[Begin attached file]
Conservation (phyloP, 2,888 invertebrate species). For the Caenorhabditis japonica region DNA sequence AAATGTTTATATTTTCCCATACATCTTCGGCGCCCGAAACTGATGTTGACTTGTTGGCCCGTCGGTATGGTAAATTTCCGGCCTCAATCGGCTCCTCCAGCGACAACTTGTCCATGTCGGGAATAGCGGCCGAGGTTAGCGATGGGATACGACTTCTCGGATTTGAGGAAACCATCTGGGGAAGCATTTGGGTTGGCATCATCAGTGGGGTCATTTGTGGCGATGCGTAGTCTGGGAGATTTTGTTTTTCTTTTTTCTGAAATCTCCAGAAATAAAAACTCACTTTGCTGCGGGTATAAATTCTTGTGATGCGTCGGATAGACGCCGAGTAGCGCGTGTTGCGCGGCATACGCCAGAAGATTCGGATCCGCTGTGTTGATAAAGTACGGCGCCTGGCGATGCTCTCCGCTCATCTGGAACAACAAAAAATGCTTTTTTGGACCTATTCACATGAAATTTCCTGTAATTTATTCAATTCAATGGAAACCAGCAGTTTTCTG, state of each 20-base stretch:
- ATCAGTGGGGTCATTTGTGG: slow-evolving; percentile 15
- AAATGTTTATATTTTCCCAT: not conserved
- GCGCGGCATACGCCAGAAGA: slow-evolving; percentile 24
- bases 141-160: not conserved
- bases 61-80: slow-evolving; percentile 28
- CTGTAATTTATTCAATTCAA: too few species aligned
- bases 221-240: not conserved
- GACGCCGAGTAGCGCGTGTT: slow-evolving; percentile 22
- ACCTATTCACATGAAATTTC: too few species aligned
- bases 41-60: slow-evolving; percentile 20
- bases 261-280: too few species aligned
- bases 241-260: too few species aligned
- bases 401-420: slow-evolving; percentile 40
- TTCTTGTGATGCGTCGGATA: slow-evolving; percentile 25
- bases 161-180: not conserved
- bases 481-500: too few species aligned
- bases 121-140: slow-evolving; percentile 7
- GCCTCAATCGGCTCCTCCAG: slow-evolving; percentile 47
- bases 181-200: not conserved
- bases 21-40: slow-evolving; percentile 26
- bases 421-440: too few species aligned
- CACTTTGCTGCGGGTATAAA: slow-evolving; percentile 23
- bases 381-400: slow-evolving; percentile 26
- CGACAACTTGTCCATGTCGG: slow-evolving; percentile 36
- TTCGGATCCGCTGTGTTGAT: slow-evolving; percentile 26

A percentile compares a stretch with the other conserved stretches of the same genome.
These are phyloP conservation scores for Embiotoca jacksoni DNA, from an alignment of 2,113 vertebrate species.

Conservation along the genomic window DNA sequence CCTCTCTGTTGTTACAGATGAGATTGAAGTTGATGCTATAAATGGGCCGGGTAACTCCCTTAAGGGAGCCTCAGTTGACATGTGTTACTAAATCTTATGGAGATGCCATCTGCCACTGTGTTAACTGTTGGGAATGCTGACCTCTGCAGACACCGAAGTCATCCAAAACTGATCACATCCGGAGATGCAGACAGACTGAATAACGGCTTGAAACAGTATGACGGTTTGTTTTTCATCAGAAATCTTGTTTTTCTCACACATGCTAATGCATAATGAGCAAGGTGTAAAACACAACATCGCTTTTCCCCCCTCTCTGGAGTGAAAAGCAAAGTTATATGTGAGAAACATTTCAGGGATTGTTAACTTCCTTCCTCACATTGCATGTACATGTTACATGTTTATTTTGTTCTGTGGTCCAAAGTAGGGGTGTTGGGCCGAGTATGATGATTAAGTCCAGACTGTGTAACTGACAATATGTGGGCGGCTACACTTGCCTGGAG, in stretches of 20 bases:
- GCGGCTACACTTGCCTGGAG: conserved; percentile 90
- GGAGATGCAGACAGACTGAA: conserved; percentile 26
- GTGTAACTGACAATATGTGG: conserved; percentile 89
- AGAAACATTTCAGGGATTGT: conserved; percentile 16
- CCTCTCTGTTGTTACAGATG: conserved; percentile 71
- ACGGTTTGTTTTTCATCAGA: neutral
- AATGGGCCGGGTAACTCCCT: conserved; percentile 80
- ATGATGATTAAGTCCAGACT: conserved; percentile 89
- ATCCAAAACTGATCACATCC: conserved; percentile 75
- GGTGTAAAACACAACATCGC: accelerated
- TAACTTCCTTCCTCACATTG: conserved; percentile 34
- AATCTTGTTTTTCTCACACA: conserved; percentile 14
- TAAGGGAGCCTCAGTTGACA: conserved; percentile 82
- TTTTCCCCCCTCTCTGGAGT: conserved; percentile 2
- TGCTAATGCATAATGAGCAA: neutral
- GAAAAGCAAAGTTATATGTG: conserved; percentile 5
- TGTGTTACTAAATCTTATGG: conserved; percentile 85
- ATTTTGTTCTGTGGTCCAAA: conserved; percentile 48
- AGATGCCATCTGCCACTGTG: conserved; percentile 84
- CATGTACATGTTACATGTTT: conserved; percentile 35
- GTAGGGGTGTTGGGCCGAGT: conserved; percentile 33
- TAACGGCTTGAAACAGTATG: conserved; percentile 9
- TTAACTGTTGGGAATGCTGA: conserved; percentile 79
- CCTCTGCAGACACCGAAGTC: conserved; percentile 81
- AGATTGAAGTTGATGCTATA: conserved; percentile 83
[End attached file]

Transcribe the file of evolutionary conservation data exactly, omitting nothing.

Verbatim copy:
Conservation (phyloP, 2,888 invertebrate species). For the Caenorhabditis japonica region DNA sequence AAATGTTTATATTTTCCCATACATCTTCGGCGCCCGAAACTGATGTTGACTTGTTGGCCCGTCGGTATGGTAAATTTCCGGCCTCAATCGGCTCCTCCAGCGACAACTTGTCCATGTCGGGAATAGCGGCCGAGGTTAGCGATGGGATACGACTTCTCGGATTTGAGGAAACCATCTGGGGAAGCATTTGGGTTGGCATCATCAGTGGGGTCATTTGTGGCGATGCGTAGTCTGGGAGATTTTGTTTTTCTTTTTTCTGAAATCTCCAGAAATAAAAACTCACTTTGCTGCGGGTATAAATTCTTGTGATGCGTCGGATAGACGCCGAGTAGCGCGTGTTGCGCGGCATACGCCAGAAGATTCGGATCCGCTGTGTTGATAAAGTACGGCGCCTGGCGATGCTCTCCGCTCATCTGGAACAACAAAAAATGCTTTTTTGGACCTATTCACATGAAATTTCCTGTAATTTATTCAATTCAATGGAAACCAGCAGTTTTCTG, state of each 20-base stretch:
- ATCAGTGGGGTCATTTGTGG: slow-evolving; percentile 15
- AAATGTTTATATTTTCCCAT: not conserved
- GCGCGGCATACGCCAGAAGA: slow-evolving; percentile 24
- bases 141-160: not conserved
- bases 61-80: slow-evolving; percentile 28
- CTGTAATTTATTCAATTCAA: too few species aligned
- bases 221-240: not conserved
- GACGCCGAGTAGCGCGTGTT: slow-evolving; percentile 22
- ACCTATTCACATGAAATTTC: too few species aligned
- bases 41-60: slow-evolving; percentile 20
- bases 261-280: too few species aligned
- bases 241-260: too few species aligned
- bases 401-420: slow-evolving; percentile 40
- TTCTTGTGATGCGTCGGATA: slow-evolving; percentile 25
- bases 161-180: not conserved
- bases 481-500: too few species aligned
- bases 121-140: slow-evolving; percentile 7
- GCCTCAATCGGCTCCTCCAG: slow-evolving; percentile 47
- bases 181-200: not conserved
- bases 21-40: slow-evolving; percentile 26
- bases 421-440: too few species aligned
- CACTTTGCTGCGGGTATAAA: slow-evolving; percentile 23
- bases 381-400: slow-evolving; percentile 26
- CGACAACTTGTCCATGTCGG: slow-evolving; percentile 36
- TTCGGATCCGCTGTGTTGAT: slow-evolving; percentile 26

A percentile compares a stretch with the other conserved stretches of the same genome.
These are phyloP conservation scores for Embiotoca jacksoni DNA, from an alignment of 2,113 vertebrate species.

Conservation along the genomic window DNA sequence CCTCTCTGTTGTTACAGATGAGATTGAAGTTGATGCTATAAATGGGCCGGGTAACTCCCTTAAGGGAGCCTCAGTTGACATGTGTTACTAAATCTTATGGAGATGCCATCTGCCACTGTGTTAACTGTTGGGAATGCTGACCTCTGCAGACACCGAAGTCATCCAAAACTGATCACATCCGGAGATGCAGACAGACTGAATAACGGCTTGAAACAGTATGACGGTTTGTTTTTCATCAGAAATCTTGTTTTTCTCACACATGCTAATGCATAATGAGCAAGGTGTAAAACACAACATCGCTTTTCCCCCCTCTCTGGAGTGAAAAGCAAAGTTATATGTGAGAAACATTTCAGGGATTGTTAACTTCCTTCCTCACATTGCATGTACATGTTACATGTTTATTTTGTTCTGTGGTCCAAAGTAGGGGTGTTGGGCCGAGTATGATGATTAAGTCCAGACTGTGTAACTGACAATATGTGGGCGGCTACACTTGCCTGGAG, in stretches of 20 bases:
- GCGGCTACACTTGCCTGGAG: conserved; percentile 90
- GGAGATGCAGACAGACTGAA: conserved; percentile 26
- GTGTAACTGACAATATGTGG: conserved; percentile 89
- AGAAACATTTCAGGGATTGT: conserved; percentile 16
- CCTCTCTGTTGTTACAGATG: conserved; percentile 71
- ACGGTTTGTTTTTCATCAGA: neutral
- AATGGGCCGGGTAACTCCCT: conserved; percentile 80
- ATGATGATTAAGTCCAGACT: conserved; percentile 89
- ATCCAAAACTGATCACATCC: conserved; percentile 75
- GGTGTAAAACACAACATCGC: accelerated
- TAACTTCCTTCCTCACATTG: conserved; percentile 34
- AATCTTGTTTTTCTCACACA: conserved; percentile 14
- TAAGGGAGCCTCAGTTGACA: conserved; percentile 82
- TTTTCCCCCCTCTCTGGAGT: conserved; percentile 2
- TGCTAATGCATAATGAGCAA: neutral
- GAAAAGCAAAGTTATATGTG: conserved; percentile 5
- TGTGTTACTAAATCTTATGG: conserved; percentile 85
- ATTTTGTTCTGTGGTCCAAA: conserved; percentile 48
- AGATGCCATCTGCCACTGTG: conserved; percentile 84
- CATGTACATGTTACATGTTT: conserved; percentile 35
- GTAGGGGTGTTGGGCCGAGT: conserved; percentile 33
- TAACGGCTTGAAACAGTATG: conserved; percentile 9
- TTAACTGTTGGGAATGCTGA: conserved; percentile 79
- CCTCTGCAGACACCGAAGTC: conserved; percentile 81
- AGATTGAAGTTGATGCTATA: conserved; percentile 83